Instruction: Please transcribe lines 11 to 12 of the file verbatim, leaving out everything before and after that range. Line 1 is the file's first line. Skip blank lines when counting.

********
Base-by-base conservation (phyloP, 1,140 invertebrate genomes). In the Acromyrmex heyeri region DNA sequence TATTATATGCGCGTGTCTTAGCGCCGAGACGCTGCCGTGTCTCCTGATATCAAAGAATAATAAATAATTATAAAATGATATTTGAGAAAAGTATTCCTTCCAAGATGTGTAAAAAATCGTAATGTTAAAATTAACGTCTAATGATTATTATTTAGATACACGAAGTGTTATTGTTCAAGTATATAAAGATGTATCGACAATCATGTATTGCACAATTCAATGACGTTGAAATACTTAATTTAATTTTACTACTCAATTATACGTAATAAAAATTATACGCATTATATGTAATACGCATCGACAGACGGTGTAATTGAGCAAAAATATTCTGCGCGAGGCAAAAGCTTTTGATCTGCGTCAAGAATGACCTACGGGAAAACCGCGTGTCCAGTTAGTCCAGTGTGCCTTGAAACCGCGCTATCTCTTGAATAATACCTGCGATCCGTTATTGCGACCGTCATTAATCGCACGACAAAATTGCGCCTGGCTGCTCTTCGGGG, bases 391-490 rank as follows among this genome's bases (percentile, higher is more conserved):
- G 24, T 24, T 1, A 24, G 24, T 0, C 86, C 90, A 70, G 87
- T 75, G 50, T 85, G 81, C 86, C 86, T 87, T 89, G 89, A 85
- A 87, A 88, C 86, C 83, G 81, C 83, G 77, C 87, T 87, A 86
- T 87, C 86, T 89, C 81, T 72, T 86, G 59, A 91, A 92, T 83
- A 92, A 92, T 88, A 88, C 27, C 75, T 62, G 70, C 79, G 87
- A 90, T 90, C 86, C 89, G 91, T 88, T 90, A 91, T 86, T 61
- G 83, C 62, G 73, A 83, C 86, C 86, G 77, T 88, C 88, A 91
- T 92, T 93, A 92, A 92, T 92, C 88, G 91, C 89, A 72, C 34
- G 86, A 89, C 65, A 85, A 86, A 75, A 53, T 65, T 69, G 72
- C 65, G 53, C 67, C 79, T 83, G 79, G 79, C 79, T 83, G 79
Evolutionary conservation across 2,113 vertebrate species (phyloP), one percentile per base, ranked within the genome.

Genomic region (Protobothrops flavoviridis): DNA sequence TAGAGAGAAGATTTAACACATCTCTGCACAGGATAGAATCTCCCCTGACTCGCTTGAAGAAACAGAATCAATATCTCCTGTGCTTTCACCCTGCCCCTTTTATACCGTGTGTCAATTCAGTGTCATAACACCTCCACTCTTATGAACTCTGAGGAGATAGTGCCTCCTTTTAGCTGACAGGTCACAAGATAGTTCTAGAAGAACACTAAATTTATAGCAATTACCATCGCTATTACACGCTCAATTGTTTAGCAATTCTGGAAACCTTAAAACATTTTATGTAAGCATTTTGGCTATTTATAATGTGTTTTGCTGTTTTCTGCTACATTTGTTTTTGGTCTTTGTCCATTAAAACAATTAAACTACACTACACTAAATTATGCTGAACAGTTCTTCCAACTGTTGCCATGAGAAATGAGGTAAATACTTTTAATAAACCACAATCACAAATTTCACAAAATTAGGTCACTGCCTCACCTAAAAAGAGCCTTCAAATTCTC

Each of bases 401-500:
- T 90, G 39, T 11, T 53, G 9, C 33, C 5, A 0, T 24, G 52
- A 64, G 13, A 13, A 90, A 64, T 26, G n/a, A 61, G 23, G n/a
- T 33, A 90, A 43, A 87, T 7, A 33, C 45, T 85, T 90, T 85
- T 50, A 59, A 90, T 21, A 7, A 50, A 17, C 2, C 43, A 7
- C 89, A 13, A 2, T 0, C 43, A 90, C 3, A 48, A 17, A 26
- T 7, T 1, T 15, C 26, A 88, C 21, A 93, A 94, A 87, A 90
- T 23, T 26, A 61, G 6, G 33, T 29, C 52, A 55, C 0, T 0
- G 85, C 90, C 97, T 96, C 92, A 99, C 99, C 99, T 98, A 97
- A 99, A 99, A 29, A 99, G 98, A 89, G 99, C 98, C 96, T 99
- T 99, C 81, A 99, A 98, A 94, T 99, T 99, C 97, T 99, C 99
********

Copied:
- C 65, G 53, C 67, C 79, T 83, G 79, G 79, C 79, T 83, G 79
Evolutionary conservation across 2,113 vertebrate species (phyloP), one percentile per base, ranked within the genome.